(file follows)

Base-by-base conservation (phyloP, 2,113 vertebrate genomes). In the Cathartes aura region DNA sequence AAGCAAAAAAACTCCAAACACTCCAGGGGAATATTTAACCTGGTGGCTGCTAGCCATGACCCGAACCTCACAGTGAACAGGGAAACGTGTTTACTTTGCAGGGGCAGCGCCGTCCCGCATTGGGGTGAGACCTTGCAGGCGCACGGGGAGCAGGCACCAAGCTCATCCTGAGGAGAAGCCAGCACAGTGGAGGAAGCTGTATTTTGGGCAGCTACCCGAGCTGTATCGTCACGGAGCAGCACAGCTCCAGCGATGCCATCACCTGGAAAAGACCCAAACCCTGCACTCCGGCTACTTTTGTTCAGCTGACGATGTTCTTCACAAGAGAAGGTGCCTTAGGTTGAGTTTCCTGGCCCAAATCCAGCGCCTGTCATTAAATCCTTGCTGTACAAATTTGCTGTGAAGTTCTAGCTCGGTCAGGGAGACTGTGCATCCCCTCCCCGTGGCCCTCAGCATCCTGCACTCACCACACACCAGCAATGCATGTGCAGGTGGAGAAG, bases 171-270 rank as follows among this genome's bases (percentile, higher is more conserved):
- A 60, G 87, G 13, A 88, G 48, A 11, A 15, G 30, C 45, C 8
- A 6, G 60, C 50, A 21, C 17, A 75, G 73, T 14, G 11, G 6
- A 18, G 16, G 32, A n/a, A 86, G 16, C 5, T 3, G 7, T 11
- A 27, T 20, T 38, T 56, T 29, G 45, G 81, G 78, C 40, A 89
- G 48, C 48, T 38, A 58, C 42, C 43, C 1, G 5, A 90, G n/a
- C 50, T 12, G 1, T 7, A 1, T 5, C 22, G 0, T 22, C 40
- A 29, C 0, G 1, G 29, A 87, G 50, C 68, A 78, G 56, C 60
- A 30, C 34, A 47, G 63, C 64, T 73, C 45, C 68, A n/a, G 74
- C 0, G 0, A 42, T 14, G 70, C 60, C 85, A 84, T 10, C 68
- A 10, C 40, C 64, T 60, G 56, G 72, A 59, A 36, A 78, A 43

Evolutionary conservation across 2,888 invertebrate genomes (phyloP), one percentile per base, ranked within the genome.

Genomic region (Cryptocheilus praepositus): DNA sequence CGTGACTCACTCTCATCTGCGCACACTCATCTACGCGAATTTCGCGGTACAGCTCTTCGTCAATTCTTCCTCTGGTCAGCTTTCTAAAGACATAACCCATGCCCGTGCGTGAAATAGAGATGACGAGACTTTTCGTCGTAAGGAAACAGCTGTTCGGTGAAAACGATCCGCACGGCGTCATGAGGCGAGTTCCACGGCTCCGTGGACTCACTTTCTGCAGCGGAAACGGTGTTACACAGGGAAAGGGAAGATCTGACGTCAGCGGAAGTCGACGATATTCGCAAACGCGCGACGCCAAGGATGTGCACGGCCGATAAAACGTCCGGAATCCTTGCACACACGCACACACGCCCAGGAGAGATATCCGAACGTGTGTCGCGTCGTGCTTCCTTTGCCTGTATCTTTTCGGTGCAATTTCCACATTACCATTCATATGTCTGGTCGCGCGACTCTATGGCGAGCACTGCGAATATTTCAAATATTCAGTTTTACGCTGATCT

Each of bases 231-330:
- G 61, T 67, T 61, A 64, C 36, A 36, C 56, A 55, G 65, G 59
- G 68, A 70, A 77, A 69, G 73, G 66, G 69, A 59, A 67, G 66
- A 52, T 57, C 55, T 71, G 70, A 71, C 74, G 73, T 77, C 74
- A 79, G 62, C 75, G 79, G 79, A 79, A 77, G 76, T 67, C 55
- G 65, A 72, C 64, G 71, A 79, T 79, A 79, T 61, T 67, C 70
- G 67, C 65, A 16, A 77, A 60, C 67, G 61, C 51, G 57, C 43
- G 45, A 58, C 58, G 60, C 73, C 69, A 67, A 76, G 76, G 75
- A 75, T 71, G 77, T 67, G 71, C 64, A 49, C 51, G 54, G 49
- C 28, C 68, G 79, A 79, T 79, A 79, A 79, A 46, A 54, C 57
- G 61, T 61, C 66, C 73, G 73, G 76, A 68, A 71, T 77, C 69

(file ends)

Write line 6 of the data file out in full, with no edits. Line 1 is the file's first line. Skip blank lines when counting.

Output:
- G 48, C 48, T 38, A 58, C 42, C 43, C 1, G 5, A 90, G n/a